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Sontag (1991) states that societal responses depend on social contexts rather than on the individual member of the society. The negative perceptions form the basis for excluding the targeted group from different social functions and contexts. Others go ahead to avoid being associated with the victims of the stigmatization.
Societal responses and views are predominantly expressed and shown through negative beliefs and attitudes towards this particular group. The society tends to compare the targeted individuals and groups with those who are not affected by the disease. It leads to the development of a given perception and view on the vulnerable, oppressed and stigmatized group will be manifested in the form of patronizing behavior that will directly or indirectly dictate how the group will interact with the rest of the society. In some instances, it communicates unsubstantiated opinions, ideas and views on the targeted group.
There are various aspects within the society that will directly or indirectly shape the view that will be associated with the targeted individuals and groups. One of the major issues that has been identified is the prevailing cultural practices and beliefs. Tadele & Kloos (2013) remarks that such cases are witnessed in societies where a given illness is associated with a given unacceptable behaviour. A very good example is the STDs that are viewed by most members of the society to come as a result of irresponsible sexual activities. When a group of individuals suffer from the disease, it will be generally held that such people have gone against moral codes. Tadele & Kloos (2013) note that such kinds of assumptions may have a negative impact on the health and wellbeing of the targeted individuals. The other issue that will influence the reaction that the society will have on a targeted group is the past experience that members of the society have had with a particular illness. When people and the society in general
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(“Death and dying Essay Example | Topics and Well Written Essays - 1000 words”, n.d.)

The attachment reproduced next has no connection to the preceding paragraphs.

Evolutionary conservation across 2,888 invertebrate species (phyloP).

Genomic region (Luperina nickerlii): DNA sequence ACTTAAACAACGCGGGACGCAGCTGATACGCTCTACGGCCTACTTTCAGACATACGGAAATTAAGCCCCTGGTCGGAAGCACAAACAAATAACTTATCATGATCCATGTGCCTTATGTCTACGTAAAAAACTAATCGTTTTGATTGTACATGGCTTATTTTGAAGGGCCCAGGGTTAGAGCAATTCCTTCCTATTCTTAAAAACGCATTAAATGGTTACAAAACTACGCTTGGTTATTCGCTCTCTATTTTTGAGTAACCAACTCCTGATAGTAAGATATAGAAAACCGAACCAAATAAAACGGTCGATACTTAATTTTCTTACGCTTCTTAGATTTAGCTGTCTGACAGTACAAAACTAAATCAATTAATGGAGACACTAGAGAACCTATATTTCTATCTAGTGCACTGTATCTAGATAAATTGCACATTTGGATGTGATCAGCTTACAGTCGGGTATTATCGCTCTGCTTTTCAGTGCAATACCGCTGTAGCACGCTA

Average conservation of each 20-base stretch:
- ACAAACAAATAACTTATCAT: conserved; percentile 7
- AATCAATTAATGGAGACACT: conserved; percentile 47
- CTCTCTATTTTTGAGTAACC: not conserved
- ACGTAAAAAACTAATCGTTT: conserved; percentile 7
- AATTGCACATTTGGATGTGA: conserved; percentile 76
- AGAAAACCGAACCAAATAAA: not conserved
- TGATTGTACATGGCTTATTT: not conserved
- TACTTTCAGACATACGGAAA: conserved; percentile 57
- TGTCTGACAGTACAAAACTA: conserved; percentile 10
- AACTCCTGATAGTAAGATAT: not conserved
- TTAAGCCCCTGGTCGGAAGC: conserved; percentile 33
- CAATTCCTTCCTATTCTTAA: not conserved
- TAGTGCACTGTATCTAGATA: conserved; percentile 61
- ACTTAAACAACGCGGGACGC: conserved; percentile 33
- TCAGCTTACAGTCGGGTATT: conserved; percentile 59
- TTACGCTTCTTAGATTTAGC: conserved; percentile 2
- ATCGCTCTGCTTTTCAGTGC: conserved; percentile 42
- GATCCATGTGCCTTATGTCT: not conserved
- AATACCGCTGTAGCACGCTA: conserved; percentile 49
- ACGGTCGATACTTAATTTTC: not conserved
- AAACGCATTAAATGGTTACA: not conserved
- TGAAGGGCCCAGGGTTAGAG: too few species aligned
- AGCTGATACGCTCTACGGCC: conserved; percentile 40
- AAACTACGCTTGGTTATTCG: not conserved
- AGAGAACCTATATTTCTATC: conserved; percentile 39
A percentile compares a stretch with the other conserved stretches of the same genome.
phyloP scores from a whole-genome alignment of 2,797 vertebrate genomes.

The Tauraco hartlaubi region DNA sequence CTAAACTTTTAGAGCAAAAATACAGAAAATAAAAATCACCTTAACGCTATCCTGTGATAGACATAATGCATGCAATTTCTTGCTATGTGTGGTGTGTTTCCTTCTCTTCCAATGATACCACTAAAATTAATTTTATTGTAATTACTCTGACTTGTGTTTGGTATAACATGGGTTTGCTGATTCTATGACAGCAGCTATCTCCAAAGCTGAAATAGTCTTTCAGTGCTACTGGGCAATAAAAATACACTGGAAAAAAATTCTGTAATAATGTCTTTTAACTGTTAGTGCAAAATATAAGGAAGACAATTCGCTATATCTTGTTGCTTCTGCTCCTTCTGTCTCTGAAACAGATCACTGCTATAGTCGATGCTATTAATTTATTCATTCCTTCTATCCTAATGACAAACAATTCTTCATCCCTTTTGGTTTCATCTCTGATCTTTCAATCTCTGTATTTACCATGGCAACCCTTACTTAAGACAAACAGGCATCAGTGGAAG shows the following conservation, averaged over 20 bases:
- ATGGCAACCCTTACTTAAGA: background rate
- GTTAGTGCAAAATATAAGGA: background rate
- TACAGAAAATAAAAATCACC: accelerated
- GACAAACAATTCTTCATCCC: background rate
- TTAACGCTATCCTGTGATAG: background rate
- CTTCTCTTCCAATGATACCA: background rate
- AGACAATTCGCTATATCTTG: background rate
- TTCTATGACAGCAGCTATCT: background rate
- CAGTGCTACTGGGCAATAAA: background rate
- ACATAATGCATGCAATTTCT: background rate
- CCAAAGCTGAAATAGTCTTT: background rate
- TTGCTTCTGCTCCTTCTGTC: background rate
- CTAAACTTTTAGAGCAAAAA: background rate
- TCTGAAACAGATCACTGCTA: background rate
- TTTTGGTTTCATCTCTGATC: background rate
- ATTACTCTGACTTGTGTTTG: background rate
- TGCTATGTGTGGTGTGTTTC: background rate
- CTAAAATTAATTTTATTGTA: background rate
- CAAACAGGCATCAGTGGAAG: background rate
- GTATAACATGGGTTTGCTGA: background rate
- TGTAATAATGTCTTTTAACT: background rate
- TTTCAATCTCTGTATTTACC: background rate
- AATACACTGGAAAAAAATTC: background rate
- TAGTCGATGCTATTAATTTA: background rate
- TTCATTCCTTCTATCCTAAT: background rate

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(Death and Dying Essay Example | Topics and Well Written Essays - 1000 Words)
“Death and Dying Essay Example | Topics and Well Written Essays - 1000 Words”, n.d. https://studentshare.org/sociology/1698320-death-and-dying.
Most commonly, the eminent conception of death in almost varied entities in question suggest that; death is that which describes the process of a departing soul away from the human flesh. This paradigm abstract in nature as its eminence is invisible, and thus has basis on moral cognition rather than instrumental input.
It normally teaches us how to live, following death of something that was part of us. Furthermore, it prepares us for a conclusion that is dignified, concerning our own life story. The most important thing that we learn from death and dying is that it encourages us to add more life everyday.
These negative sensations are induced by innate emotions along with human desires to confront eminent or perceived dangers related to death and dying. In addition, views and perceptions concerning death are attributable to individuals’ emotional status of anxiety, which occurs upon deliberation of its occurrence.
One of the reasons why people attach so much meaning to life is because of the joys and the hope for it that they desire to experience throughout their lives. The belief that one is going to experience continuous joy later in their life is what human beings hope for and this is perhaps what makes them cling to life and fear death.
Morality is a central principal requirement that defines humanity as provided by several religions. Both Christianity and Islamic religions subscribe to the necessity for the living to embrace morality during their lifetime. The two religions attach the living human’s moral conduct as determinants to their destiny after death.
As such, death and dying have been an underlying issue in science, religion, and fear. Most assuredly, death and dying are stressful aspects to the dying people, the caregivers who have a mandate to prevent humans from dying, and the families of the dying people (American Psychological Association, 2013).
This is because the patient despite experiencing severe pain may wish to have everything settled in his or her family (Dowbiggin, 2007). Hence, there is a need for delayed death. However, others would wish an abrupt death such that they would not have to
Karen Quinlan’s consent was not taken and the parents’ decision to withdraw the treatment was based on their assumption that their daughter would not like to live through machines (Morrow, 2012).
I think that it is more